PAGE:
While many nutrition hobbyists have relegated pizza to junk food jail, most know it can be a quick and healthy meal when done with good sense. Whole grain crust, lower fat cheeses, vegetables, and lean meats make for a balanced plate. There are endless flavor combinations, so it is easy to accommodate different tastes, even on the same pizza. We have done pesto/chicken/Vidalia onion, pineapple and ham, bacon and mushroom, and BBQ sauce/chicken/cheddar. We always serve it along with a plate of raw veggies and dip.
Several years ago, I remember avoiding homemade pizza attempts for good reason. There was the mess, sure, but also the strong potential that I would end up like this poor guy…
But, after receiving a pizza stone as a wedding gift, I discovered that the little bit of mess and fuss is absolutely worth it for the taste of hot pizza right out of the oven. The kids love to help make it, and they are crazy about the results. They even brag to their friends about how their mom’s pizza is the best. It’s embarrassing, really, because I am telling you it has nothing to do with the ingredients: it is simply in the way it is cooked.
What’s the trick? A super-hot oven. I used to cook on the pizza stone at 350-400 degrees and it would take about 20 minutes. It was good, don’t get me wrong. Then, we read an article in the The Boston Globe that recommended cranking the oven to its hottest temperature (500-550 degrees). Once it’s preheated, you slide the pizza onto the stone, and it takes just 6-8 minutes to get hot and bubbly with a beautiful crust. One try, and we were convinced!
You don’t absolutely need a pizza stone in order to get a similar result. Check out this The Smitten Kitchen post, about the many ways to get great pizza at home without all the bells and whistles. But, if you happen to have a stone tucked away in a cabinet, give it a try. I love using the stone and here’s why – it never needs to be cleaned, you can store it in the oven when you’re not using it, and, as I discovered this week, the stone works even after it has spontaneously cracked in half.
Ingredients? The dough is store-bought. Yes, you heard me– I just can’t see the point in making my own when, for a couple of bucks, I can get it fresh from Bertucci’s or even Market Basket and know it’s going to be good. And, it allows you to get to the fun part much more quickly — rolling it out! Georgia loves this part…
And, of course, the dough tossing is fun too (we usually sing a little bit of Figaro or something equally Italian while doing so). Check out this guy’s technique… shoulders relaxed, eye on the dough…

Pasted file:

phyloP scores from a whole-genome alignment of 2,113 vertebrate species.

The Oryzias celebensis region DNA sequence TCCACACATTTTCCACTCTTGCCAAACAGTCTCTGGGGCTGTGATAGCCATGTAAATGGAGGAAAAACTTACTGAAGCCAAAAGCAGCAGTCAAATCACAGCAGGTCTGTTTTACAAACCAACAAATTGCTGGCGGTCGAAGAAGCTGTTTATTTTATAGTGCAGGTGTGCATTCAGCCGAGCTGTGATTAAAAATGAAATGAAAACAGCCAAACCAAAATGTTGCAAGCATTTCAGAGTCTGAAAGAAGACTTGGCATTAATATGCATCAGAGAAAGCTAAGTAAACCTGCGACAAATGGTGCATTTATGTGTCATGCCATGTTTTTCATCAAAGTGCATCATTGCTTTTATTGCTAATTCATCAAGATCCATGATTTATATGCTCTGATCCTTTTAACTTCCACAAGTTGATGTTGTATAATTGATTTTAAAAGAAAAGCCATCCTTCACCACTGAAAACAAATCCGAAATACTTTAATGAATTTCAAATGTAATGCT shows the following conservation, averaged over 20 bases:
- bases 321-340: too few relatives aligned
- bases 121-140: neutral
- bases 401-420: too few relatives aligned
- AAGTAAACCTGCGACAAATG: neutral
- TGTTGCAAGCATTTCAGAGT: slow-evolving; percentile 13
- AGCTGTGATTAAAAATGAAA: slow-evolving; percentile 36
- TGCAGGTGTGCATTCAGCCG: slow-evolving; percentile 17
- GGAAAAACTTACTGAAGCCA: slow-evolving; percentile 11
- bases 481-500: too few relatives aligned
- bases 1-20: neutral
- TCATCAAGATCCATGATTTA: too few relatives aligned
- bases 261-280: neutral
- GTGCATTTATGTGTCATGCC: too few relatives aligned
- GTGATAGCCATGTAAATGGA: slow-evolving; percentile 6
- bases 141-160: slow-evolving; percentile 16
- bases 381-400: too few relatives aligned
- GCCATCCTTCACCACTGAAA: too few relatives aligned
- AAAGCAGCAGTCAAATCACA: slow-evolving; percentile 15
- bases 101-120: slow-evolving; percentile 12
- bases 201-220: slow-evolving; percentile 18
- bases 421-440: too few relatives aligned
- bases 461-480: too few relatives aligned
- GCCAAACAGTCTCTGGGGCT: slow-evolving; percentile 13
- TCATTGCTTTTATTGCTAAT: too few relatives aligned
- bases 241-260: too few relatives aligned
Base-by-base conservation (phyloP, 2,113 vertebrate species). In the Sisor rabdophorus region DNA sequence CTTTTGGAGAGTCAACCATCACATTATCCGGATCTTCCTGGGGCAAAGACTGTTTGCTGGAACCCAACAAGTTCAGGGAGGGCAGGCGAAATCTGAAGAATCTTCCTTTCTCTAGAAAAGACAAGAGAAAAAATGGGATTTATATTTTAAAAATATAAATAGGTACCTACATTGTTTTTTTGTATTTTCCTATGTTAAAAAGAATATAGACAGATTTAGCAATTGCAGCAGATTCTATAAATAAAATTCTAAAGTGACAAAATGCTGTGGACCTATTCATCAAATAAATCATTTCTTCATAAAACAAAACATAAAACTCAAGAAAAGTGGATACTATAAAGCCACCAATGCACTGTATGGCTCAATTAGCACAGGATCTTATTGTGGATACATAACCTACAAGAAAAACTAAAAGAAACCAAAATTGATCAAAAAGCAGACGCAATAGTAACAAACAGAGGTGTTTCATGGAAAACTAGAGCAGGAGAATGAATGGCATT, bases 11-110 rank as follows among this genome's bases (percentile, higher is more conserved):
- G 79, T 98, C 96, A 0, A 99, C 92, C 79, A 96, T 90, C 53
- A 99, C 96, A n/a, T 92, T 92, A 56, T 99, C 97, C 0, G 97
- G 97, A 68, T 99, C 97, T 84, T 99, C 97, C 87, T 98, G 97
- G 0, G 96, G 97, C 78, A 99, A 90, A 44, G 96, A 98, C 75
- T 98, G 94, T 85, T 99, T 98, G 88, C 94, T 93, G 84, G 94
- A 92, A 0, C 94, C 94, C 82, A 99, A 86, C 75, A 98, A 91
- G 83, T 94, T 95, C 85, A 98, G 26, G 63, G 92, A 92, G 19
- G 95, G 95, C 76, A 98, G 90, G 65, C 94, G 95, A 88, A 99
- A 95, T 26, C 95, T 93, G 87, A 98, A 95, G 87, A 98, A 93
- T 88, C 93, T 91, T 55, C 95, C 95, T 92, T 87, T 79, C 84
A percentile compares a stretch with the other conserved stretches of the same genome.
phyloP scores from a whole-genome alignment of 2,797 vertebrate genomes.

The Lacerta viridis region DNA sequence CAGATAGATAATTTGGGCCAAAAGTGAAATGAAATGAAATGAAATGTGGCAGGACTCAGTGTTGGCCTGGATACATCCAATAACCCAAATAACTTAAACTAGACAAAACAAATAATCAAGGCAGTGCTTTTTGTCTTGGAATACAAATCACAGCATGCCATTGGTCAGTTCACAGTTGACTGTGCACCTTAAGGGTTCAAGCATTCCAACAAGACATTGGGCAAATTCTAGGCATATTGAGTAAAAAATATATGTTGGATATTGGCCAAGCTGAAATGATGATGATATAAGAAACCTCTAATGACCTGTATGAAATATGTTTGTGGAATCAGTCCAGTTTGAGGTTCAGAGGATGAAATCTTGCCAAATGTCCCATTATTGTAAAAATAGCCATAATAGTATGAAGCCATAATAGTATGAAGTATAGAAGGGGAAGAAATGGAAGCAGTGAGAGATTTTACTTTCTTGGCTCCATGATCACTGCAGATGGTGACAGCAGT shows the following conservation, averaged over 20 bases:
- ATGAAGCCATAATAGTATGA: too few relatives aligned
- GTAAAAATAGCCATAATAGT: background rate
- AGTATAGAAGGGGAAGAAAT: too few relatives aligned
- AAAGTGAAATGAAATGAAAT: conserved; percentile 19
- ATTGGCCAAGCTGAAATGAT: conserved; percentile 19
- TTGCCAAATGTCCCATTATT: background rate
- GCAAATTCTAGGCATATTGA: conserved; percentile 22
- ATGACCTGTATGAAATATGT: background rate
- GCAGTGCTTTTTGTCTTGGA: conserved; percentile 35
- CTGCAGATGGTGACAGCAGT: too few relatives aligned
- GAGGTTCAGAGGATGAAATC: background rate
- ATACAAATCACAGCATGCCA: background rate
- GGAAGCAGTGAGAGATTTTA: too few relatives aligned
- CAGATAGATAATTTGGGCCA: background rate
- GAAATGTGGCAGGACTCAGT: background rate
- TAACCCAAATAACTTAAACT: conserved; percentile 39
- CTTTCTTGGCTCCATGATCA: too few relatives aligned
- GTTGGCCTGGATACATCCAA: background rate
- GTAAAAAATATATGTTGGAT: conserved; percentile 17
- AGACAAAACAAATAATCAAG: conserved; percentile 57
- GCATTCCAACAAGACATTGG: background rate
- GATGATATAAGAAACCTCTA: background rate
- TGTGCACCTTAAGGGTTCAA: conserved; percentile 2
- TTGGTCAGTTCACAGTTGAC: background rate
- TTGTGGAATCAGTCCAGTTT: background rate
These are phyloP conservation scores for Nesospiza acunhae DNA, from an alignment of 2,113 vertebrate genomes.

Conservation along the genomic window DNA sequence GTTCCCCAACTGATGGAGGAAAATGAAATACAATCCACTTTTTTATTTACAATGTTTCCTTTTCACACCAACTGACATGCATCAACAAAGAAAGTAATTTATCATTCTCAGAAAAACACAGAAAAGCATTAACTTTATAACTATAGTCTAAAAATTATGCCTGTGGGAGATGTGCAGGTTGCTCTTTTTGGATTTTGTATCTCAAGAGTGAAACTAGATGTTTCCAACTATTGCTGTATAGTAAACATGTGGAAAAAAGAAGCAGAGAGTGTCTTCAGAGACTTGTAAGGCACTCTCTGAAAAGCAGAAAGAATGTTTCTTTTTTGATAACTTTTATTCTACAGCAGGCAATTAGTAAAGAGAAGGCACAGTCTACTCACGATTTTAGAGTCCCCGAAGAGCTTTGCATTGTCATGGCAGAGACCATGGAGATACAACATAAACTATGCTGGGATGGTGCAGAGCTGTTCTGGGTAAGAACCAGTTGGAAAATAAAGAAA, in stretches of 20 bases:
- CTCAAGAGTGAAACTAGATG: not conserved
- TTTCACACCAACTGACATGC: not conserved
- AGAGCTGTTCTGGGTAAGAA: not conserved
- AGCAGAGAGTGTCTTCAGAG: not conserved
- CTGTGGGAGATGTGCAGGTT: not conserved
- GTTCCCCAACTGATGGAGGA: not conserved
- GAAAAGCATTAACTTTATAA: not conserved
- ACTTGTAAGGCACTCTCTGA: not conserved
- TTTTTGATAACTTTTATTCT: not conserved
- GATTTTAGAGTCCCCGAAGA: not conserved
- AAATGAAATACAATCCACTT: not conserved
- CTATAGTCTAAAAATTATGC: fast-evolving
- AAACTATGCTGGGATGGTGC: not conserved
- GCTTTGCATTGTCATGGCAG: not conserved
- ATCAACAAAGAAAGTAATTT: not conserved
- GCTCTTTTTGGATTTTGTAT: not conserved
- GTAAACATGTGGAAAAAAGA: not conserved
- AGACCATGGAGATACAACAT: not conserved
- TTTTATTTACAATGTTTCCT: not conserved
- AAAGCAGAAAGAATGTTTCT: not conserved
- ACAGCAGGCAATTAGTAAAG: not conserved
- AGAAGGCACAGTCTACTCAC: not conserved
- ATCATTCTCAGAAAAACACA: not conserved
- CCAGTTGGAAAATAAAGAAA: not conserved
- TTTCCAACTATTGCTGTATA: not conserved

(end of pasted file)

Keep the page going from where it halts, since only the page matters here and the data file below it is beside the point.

It is helpful to have a wooden paddle, known as a pizza peel, for transferring the dough to the oven. (But, again, check out the above link for an alternate method, where she recommends using parchment paper and the back of a cookie sheet.) It takes a little bit of practice to get the technique of sliding the pizza onto the stone. The trick is to cover the peel (or whatever you’re using) with a light layer of corn meal before laying the prepared dough down. The cornmeal acts like thousands of little wheels, allowing the pizza to slide off with just a little flick of the wrist. I’m not saying I got it completely right early on– the first couple of attempts at pizza ended up as calzones .
OK, so now you’ve got the basics down — the equipment, the technique — and you’ve stocked up on cornmeal and vacuum bags (haha). What are you waiting for? Get your toppings ready!
Pizza sauce (or even spaghetti sauce)
Or this link for 29 “alternative” sauces
Gorgonzola, bleu cheese
Roasted red peppers
Sautéed Vidalia onions
If, like me, you prefer someone else to do your thinking for you, here’s how I’d recommend you proceed with pizza-making, step-by-step:
1) Preheat oven to 500 degrees, being sure to place a rack and pizza stone in the vertical center of the oven.
2) Prepare your toppings and set them aside so that they are ready to go as soon as you need them.
3) Prepare the room-temperature dough by turning it out onto a lightly floured surface. Flatten it with a few smacks of the palm of your hand, then roll it out to about 1/4″ thick. Then, lay it across your two fists, slow stretching the dough out until it is the size you’d like. Try tossing it in the air a bit — it’s fun!
4) Lay the dough on a prepared peel or similar surface that has been coated with cornmeal as below
5) Pinch up the sides of the dough it you wish, for a definitive crust.
6) Add your sauce and toppings.
7) Slide dough into the oven and cook until the crust is slightly golden underneath (about 6-8 minutes).
8)Remove using the peel (now free of cornmeal) or by using a spatula or two to transfer it to a cooling rack.
9) Let sit for about 5 minutes before slicing.